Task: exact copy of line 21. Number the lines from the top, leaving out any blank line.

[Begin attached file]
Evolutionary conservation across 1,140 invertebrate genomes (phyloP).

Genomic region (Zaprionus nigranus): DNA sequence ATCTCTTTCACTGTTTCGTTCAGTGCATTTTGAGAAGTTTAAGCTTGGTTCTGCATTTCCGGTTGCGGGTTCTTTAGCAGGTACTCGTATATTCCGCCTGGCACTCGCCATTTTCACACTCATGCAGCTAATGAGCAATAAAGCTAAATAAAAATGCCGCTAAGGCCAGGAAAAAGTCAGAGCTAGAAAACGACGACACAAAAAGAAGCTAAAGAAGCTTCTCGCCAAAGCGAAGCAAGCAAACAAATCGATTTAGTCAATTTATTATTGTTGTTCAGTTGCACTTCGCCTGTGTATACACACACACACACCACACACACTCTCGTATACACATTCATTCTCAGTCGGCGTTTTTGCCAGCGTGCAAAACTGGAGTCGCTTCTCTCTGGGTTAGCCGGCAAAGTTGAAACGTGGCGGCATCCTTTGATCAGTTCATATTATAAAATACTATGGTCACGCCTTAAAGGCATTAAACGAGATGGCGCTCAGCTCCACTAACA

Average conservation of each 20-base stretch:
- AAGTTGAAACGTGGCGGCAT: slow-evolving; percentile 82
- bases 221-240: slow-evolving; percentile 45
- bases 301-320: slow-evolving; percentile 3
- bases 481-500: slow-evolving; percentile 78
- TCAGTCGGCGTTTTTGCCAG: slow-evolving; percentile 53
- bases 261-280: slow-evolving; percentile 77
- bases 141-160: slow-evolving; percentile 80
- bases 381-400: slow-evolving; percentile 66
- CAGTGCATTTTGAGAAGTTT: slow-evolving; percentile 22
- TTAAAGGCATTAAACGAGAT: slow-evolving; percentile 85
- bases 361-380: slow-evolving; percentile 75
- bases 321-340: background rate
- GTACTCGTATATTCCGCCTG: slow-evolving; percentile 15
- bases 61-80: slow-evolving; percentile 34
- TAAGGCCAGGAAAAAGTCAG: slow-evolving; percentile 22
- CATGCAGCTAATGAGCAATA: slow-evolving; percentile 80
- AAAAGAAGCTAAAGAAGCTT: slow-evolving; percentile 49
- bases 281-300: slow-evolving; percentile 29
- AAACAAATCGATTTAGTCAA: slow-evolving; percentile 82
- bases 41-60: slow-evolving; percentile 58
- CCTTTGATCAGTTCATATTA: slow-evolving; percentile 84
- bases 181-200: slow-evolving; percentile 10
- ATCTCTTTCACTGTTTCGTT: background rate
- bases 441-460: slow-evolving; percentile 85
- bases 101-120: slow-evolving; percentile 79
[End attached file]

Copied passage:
- bases 281-300: slow-evolving; percentile 29